Investigation on the Effect of Loudspeaker Ringing on Perceived Spectral Balance
Examensarbete för masterexamen
Sound and vibration (MPSOV), MSc
The Ringing artefacts of a loudspeaker can have a large impact on the perception of music in home, studio and car audio systems. A large contributing factor to this ringing effect is given by the driver’s natural resonance. In the case of car audio systems, additional mounting components and cavities within a car’s door and body of the driver can enhance the ringing effect. Unfortunately, the ringing effect cannot be eliminated completely, as it is an intrinsic property consequent to any resonating object. Alternatively, its effect can be controlled. A thorough investigation on different methodologies for detection and measurement of the driver’s natural resonances, as well as the perceptual effect of ringing caused and enhanced by the resonances from cavities, mounting enclosures and other components of a car door was implemented. A comparison of different systems, created with synthetic transfer functions was performed, in which artificial low frequency resonances were employed. These artificial low frequency resonances have similar characteristic properties of the driver resonances, in which they are detected and measured by using signal processing techniques involving Cumulative Spectral Decay (CSD) and Continuous Wavelet Transform (CWT) plots, as well as a System Identification Method that uses the Steiglitz - McBride algorithm. These methods rely on the impulse response measurement of a loudspeaker. The methodologies successfully detected the driver’s natural resonance frequency and its strength in terms of Quality (Q) factor, with a minimal degree of variance from each other. From these results, three low frequencies and their corresponding Q factors were chosen, and were set into a listening test platform as second order IIR peak filters. This was implemented by using MATLAB’s GUI and Simulink interface. The test used two music audio of different genres: a recorded jazz ensemble and a synthetic electronic ensemble. To emulate the effect of delayed resonances, three delay time values were given into the resonance settings, and the test was carried out. The test primarily focuses on three case studies: the threshold of audibility of resonances, the threshold at which a non resonant system with a parametric bandpass filter is perceptually similar to a resonant system, and the threshold at which a system’s resonance is inaudible when the same filter is used. The results show a high degree of dependency between the frequency in test and the audio. Very low frequencies are found to have the highest audibility thresholds in the case of recorded audio. The control of ringing is dependent on the type of audio played, as indicated by the high variance in the results with the recorded audio in comparison to the synthetic audio. The effect of delayed resonances has had a minimal impact on the results. This shows a good promise, and further future work is definitely needed in order to create a metric for loudness of a mounted car loudspeaker resonance, as this metric can intuitively suggest a severity threshold to the effect of ringing in the spectral balance of audio. This thesis work serves as a starting point into developing the metric for ringing loudness.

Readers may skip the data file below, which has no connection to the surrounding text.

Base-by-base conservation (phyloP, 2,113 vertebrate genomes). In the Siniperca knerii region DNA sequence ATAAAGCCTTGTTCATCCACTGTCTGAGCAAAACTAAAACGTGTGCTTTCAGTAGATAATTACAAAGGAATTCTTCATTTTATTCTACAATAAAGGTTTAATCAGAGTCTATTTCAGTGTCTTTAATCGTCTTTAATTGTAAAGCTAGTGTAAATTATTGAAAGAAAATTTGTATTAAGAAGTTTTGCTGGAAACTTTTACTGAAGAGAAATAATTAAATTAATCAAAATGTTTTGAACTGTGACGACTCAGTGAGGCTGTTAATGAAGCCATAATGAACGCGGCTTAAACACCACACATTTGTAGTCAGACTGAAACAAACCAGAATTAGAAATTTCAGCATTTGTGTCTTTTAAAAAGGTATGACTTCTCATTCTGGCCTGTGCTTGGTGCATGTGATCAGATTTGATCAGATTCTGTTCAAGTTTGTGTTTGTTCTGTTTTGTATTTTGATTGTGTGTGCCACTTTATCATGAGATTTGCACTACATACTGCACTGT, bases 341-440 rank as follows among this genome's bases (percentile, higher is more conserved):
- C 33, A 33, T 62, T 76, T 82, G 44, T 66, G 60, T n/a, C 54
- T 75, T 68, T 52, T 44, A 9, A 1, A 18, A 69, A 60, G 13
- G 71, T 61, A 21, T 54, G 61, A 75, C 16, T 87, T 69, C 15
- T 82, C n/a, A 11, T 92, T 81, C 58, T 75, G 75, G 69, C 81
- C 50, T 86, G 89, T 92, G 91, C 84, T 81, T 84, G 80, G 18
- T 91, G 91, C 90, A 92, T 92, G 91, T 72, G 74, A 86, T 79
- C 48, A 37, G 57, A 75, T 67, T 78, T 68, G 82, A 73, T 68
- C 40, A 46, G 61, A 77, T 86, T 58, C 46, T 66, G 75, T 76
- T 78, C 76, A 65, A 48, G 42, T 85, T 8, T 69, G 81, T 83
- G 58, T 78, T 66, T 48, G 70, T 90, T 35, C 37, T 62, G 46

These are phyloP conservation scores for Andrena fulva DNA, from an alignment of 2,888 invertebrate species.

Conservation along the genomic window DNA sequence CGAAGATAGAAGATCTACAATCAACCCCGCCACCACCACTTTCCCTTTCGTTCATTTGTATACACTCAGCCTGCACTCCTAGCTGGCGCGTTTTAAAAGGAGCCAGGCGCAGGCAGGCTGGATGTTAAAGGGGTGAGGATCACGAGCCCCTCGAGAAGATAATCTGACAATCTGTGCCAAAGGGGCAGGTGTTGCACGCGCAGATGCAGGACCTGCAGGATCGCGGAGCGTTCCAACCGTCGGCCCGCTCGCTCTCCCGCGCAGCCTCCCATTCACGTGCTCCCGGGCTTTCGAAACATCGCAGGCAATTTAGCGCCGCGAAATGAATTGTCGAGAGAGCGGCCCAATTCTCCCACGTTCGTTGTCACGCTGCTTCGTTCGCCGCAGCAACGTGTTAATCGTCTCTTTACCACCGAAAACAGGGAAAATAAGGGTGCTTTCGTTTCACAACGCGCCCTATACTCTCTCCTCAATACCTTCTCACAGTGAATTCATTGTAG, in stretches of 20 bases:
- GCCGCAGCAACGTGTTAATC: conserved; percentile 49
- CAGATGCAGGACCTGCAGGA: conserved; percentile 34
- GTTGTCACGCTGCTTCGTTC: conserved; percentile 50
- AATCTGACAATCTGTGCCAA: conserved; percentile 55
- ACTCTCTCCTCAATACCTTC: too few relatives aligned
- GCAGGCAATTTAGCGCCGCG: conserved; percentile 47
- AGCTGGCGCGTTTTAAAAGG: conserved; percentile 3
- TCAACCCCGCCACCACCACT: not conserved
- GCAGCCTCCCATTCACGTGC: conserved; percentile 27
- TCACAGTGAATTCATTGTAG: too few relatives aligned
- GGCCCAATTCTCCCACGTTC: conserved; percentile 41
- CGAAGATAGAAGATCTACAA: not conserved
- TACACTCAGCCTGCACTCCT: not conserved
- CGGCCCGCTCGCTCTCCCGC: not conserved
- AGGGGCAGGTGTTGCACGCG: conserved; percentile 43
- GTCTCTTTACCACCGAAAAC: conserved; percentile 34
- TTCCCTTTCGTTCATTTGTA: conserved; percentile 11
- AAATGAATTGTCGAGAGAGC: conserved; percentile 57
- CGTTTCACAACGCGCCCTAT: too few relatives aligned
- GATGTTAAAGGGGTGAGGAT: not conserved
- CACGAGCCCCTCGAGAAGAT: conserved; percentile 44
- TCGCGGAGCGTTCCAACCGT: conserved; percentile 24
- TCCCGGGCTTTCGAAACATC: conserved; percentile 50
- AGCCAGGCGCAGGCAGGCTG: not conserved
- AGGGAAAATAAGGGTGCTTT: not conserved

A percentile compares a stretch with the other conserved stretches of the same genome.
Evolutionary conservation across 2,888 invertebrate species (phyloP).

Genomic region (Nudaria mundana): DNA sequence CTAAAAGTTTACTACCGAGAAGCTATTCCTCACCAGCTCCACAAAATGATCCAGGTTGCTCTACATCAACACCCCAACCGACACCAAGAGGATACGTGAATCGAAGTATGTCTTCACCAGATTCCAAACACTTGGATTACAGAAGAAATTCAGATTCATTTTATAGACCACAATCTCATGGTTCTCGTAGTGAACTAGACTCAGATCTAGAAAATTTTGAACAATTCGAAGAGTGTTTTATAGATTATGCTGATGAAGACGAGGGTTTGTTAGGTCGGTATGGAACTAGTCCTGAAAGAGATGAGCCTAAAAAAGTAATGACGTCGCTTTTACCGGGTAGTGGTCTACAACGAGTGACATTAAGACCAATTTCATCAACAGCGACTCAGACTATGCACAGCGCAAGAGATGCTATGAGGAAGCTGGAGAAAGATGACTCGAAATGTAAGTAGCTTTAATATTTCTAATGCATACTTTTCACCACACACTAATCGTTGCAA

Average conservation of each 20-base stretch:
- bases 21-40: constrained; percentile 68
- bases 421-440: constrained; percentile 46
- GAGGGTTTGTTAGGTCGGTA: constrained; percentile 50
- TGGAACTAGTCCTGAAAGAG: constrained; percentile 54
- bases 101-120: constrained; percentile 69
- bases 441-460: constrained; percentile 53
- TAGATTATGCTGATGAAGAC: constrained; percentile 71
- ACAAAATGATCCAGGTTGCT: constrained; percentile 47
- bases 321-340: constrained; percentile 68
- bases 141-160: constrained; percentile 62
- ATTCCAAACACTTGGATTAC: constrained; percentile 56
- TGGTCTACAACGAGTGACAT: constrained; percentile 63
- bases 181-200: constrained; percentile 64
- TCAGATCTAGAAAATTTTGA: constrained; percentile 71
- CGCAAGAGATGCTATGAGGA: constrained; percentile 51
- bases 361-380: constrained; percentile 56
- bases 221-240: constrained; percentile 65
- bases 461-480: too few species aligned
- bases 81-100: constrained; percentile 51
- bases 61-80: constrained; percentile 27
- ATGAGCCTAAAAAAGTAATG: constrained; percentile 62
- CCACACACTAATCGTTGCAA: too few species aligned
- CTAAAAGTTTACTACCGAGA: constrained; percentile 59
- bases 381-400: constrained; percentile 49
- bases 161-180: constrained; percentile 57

Ringing, Resonance, Quality Factor, Centre Frequency, CSD, Wavelet, System Resonance, Listening Test